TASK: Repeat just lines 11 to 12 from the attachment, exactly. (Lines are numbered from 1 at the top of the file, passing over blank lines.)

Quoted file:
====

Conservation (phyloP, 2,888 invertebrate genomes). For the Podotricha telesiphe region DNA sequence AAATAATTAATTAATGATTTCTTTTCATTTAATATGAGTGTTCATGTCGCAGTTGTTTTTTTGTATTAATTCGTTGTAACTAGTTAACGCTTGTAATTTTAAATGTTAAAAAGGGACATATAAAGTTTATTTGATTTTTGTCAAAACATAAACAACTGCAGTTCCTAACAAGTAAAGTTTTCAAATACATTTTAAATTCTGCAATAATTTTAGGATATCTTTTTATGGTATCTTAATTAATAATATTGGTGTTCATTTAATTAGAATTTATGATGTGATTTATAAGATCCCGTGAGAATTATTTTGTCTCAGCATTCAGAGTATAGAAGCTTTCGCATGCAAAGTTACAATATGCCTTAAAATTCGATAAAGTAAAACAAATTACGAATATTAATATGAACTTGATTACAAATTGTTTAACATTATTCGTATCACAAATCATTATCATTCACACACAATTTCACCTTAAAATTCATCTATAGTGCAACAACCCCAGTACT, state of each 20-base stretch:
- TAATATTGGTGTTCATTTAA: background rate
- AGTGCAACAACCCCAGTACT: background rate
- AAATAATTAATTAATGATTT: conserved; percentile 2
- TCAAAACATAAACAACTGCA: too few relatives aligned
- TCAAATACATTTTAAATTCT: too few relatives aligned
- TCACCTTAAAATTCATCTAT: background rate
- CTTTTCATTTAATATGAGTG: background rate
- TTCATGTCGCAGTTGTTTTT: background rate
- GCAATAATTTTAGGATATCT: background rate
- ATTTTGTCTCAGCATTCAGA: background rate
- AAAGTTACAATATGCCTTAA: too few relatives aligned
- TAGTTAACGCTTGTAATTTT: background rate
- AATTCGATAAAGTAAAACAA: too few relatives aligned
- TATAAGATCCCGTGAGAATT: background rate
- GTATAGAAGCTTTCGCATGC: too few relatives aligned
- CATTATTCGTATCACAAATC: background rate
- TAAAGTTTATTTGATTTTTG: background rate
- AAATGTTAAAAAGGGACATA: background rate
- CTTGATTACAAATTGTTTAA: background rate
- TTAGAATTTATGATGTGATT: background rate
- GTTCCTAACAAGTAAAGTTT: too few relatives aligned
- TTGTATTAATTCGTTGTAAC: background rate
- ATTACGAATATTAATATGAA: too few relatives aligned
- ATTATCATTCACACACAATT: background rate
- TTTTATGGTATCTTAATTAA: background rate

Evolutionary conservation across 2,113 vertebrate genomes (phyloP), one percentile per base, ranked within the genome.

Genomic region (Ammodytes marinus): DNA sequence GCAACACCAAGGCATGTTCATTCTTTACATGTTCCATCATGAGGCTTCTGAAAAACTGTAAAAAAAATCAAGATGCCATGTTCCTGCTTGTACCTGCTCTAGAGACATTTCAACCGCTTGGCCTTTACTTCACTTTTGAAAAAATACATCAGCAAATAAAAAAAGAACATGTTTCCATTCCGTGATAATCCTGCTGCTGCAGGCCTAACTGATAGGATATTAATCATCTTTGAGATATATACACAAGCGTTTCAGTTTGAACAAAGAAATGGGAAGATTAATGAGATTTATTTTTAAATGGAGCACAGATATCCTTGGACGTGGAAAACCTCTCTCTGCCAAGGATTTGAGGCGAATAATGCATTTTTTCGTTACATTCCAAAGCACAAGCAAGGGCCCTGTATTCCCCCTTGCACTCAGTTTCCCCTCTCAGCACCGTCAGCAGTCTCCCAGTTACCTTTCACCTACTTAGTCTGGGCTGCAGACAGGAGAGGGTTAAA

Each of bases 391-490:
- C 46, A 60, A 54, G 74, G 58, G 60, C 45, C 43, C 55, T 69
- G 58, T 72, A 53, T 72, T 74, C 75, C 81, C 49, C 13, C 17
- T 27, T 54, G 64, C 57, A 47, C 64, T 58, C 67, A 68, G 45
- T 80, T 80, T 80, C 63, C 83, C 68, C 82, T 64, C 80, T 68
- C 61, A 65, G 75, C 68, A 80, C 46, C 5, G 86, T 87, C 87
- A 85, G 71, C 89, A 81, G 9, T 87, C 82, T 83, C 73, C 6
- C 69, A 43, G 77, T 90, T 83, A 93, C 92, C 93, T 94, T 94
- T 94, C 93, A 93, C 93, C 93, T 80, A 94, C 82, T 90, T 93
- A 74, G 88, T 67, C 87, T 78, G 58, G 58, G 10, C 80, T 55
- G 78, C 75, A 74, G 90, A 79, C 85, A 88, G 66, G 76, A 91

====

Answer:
- ATTTTGTCTCAGCATTCAGA: background rate
- AAAGTTACAATATGCCTTAA: too few relatives aligned